Control Room

Shot in the offices of Al-Jazeera in Doha, Qatar, and the nearby Coalition Media Center of the U.S. Central Command, Jehane Noujaim’s documentary Control Room is not about the merits of Operation Iraqi Freedom, nor the bias of the satellite television news channel. Noujaim instead listens to reporters, producers, editors and spinners trying to make sense of the war. Their allegiances and ambivalences, skilfully elicited by the film’s Egyptian-American director, add up to a nuanced meditation on the media and their impact in the Middle East.

President Bush does not do “nuance.” In an April 4, 2002 interview with Sir Trevor McDonald, ITV Network’s news host, our commander-in-chief spelled out his duty: “look, my job isn’t to try to nuance. My job is to tell people what I think.” (1) Noujaim, who shot most of Control Room , never tells us what she thinks. But she does do “nuance” “Different Channels. Different Truths” is the relativist tagline on her website for Control Room. Al-Jazeera, which can be translated from Arabic as either “the oasis” or “the peninsula”, advertises its Arabic-language programming with a like-minded tagline: “One opinion and the other opinion” (al-rai w’al rai al-akher) Despite the formal gulf separating Noujaim’s unnarrated cinema-verite film and the slick CNN-styled exclusive-seeking television network, their slogans indicate comparable attitudes towards viewers.

On October 20, 2001 Vice-President Dick Cheney alerted the emir of Qatar that Al-Jazeera will be seen as “Osama’s outlet to the world” since it aired bin Laden’s video dispatches from Afghanistan during Operation Enduring Freedom. Bush, Cheney, Powell, Rumsfeld and Rice continually demonise the station as a tool of terrorists. Al-Jazeera was later slammed in the U.S.and U.K. for uplinking clips of Iraqi Television reporters badgering five Coalition force captives: “Why do you come from Texas to Iraq?” and “You come to kill Iraqi people?” The White House perceives an anti-American slant, yet Al-Jazeera sees itself as an outlet for certain American values – such as open debate and a free press – besides those mouthed by Bush and his cabinet every time the station airs their translated speeches and interviews. The channel’s long-term impact on the Middle East may be the democratic ethos it imparts to its viewers, who according to a title in Control Room number 40 million.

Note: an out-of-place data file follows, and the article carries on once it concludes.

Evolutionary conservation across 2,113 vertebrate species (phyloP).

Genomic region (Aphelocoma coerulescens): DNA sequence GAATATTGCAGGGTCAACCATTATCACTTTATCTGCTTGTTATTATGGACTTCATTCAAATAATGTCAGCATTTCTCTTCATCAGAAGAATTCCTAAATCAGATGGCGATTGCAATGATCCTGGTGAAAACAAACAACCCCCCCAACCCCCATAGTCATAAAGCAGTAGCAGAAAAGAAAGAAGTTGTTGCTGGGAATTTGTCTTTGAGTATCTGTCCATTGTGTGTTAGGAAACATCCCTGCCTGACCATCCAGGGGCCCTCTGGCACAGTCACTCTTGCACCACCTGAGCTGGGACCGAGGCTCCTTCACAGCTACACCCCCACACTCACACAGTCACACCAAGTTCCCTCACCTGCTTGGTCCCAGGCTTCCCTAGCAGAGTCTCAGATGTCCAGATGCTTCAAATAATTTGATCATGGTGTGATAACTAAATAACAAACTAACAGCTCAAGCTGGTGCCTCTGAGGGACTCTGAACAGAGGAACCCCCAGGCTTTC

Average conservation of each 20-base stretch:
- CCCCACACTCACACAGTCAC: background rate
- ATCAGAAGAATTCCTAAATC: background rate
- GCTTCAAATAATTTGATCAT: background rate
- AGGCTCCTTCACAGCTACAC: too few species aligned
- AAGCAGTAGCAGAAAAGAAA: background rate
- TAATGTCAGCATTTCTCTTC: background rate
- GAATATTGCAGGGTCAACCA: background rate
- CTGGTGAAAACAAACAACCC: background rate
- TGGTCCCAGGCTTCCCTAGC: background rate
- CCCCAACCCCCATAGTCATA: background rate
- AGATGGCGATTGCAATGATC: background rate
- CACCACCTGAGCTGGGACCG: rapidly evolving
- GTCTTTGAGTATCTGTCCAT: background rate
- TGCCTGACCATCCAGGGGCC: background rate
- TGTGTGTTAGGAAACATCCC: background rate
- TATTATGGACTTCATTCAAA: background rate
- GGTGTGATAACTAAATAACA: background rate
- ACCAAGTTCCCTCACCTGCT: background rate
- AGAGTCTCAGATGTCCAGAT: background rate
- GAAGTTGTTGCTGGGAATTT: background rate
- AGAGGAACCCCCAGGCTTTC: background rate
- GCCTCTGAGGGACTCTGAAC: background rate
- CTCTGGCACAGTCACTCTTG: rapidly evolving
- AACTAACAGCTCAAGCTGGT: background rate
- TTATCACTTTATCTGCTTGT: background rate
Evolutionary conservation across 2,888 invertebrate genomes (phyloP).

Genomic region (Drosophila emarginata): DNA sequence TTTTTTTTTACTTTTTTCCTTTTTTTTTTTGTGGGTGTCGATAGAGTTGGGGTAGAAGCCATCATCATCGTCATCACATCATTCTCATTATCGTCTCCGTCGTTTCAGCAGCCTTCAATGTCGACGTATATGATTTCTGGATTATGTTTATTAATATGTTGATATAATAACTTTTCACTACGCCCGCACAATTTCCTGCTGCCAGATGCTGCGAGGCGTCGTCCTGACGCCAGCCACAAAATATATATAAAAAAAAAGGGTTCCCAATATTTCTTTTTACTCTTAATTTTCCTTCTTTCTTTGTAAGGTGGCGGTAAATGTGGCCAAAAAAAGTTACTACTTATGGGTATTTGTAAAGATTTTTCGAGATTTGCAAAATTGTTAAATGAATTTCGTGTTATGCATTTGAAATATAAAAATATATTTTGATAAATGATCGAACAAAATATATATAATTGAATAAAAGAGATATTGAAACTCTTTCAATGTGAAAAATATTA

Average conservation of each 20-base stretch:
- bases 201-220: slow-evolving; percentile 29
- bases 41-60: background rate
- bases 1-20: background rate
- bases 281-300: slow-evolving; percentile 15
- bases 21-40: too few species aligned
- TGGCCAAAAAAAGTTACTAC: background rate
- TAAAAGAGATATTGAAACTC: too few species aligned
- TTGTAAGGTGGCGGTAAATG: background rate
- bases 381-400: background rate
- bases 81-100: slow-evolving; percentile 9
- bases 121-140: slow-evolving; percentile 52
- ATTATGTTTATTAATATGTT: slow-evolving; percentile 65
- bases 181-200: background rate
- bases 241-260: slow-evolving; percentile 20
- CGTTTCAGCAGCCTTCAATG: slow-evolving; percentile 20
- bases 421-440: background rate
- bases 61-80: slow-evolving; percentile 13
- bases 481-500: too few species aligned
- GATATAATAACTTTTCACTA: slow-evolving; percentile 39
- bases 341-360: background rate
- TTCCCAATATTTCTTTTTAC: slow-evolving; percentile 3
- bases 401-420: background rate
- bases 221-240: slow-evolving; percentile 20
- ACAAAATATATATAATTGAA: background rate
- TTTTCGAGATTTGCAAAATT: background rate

Staffed with BBC-trained journalists who pronounce countdowns in English for cues in the Control Room, and funded by its host emirate of Qatar, Al-Jazeera may illustrate the mantra of the late Canadian English prof Marshall McLuhan: “the medium is the message”. The western liberal ideal of arbitrating truth from multiple perspectives is transmitted by Al-Jazeera’s competitive journalism, spiked with contentious talk shows and uncensored call-in programs. The fare on the 24-hour channel, which debuted in November 1996 after BBC Arabic Television went off the air the previous April, is radically unlike the state-controlled broadcasts traditionally aired in the region. Is Al-Jazeera softening up Islamic oil monarchies for regime change? Does exposing viewers in undemocratic Arab states to dialectically opposed opinions merely draw eyeballs for advertisers, or are Al-Jazeera’s regulars a nascent constituency? Those are more intriguing issue than whether Al-Jazeera is simply a pan-Arab, transnational foil to Fox TV News.